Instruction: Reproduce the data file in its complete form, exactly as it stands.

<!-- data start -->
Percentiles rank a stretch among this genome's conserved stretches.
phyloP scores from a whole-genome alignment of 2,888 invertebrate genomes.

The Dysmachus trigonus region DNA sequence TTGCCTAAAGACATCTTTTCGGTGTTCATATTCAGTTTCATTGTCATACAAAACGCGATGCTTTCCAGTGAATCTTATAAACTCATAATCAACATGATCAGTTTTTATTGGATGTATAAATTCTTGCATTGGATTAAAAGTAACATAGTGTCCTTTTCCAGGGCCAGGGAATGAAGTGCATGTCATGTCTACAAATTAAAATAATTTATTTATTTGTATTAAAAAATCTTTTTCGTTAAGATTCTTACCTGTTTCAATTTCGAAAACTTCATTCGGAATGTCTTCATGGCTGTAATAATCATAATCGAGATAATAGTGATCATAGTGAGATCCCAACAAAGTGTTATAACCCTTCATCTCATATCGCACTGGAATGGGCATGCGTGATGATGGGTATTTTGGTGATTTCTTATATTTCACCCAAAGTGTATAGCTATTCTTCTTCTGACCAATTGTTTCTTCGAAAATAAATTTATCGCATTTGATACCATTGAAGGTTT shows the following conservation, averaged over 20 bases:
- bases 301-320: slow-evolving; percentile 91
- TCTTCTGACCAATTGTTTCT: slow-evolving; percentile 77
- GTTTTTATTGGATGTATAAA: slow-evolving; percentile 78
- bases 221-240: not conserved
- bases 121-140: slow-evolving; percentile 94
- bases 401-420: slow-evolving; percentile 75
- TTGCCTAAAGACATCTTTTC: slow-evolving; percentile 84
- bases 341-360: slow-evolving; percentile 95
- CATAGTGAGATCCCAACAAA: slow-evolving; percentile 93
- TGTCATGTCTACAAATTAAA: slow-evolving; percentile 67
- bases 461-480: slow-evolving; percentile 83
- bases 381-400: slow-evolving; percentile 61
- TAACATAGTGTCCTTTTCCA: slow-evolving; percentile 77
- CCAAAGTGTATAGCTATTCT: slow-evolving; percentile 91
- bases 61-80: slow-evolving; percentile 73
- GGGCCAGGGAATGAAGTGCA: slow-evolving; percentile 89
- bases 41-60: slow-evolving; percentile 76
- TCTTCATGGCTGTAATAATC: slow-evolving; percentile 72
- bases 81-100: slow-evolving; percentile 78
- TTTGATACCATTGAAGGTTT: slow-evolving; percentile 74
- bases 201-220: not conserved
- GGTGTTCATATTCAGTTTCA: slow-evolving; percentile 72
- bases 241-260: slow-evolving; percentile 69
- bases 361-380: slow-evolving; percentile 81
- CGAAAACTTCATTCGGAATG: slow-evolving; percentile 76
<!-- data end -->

Percentiles rank a stretch among this genome's conserved stretches.
phyloP scores from a whole-genome alignment of 2,888 invertebrate genomes.

The Dysmachus trigonus region DNA sequence TTGCCTAAAGACATCTTTTCGGTGTTCATATTCAGTTTCATTGTCATACAAAACGCGATGCTTTCCAGTGAATCTTATAAACTCATAATCAACATGATCAGTTTTTATTGGATGTATAAATTCTTGCATTGGATTAAAAGTAACATAGTGTCCTTTTCCAGGGCCAGGGAATGAAGTGCATGTCATGTCTACAAATTAAAATAATTTATTTATTTGTATTAAAAAATCTTTTTCGTTAAGATTCTTACCTGTTTCAATTTCGAAAACTTCATTCGGAATGTCTTCATGGCTGTAATAATCATAATCGAGATAATAGTGATCATAGTGAGATCCCAACAAAGTGTTATAACCCTTCATCTCATATCGCACTGGAATGGGCATGCGTGATGATGGGTATTTTGGTGATTTCTTATATTTCACCCAAAGTGTATAGCTATTCTTCTTCTGACCAATTGTTTCTTCGAAAATAAATTTATCGCATTTGATACCATTGAAGGTTT shows the following conservation, averaged over 20 bases:
- bases 301-320: slow-evolving; percentile 91
- TCTTCTGACCAATTGTTTCT: slow-evolving; percentile 77
- GTTTTTATTGGATGTATAAA: slow-evolving; percentile 78
- bases 221-240: not conserved
- bases 121-140: slow-evolving; percentile 94
- bases 401-420: slow-evolving; percentile 75
- TTGCCTAAAGACATCTTTTC: slow-evolving; percentile 84
- bases 341-360: slow-evolving; percentile 95
- CATAGTGAGATCCCAACAAA: slow-evolving; percentile 93
- TGTCATGTCTACAAATTAAA: slow-evolving; percentile 67
- bases 461-480: slow-evolving; percentile 83
- bases 381-400: slow-evolving; percentile 61
- TAACATAGTGTCCTTTTCCA: slow-evolving; percentile 77
- CCAAAGTGTATAGCTATTCT: slow-evolving; percentile 91
- bases 61-80: slow-evolving; percentile 73
- GGGCCAGGGAATGAAGTGCA: slow-evolving; percentile 89
- bases 41-60: slow-evolving; percentile 76
- TCTTCATGGCTGTAATAATC: slow-evolving; percentile 72
- bases 81-100: slow-evolving; percentile 78
- TTTGATACCATTGAAGGTTT: slow-evolving; percentile 74
- bases 201-220: not conserved
- GGTGTTCATATTCAGTTTCA: slow-evolving; percentile 72
- bases 241-260: slow-evolving; percentile 69
- bases 361-380: slow-evolving; percentile 81
- CGAAAACTTCATTCGGAATG: slow-evolving; percentile 76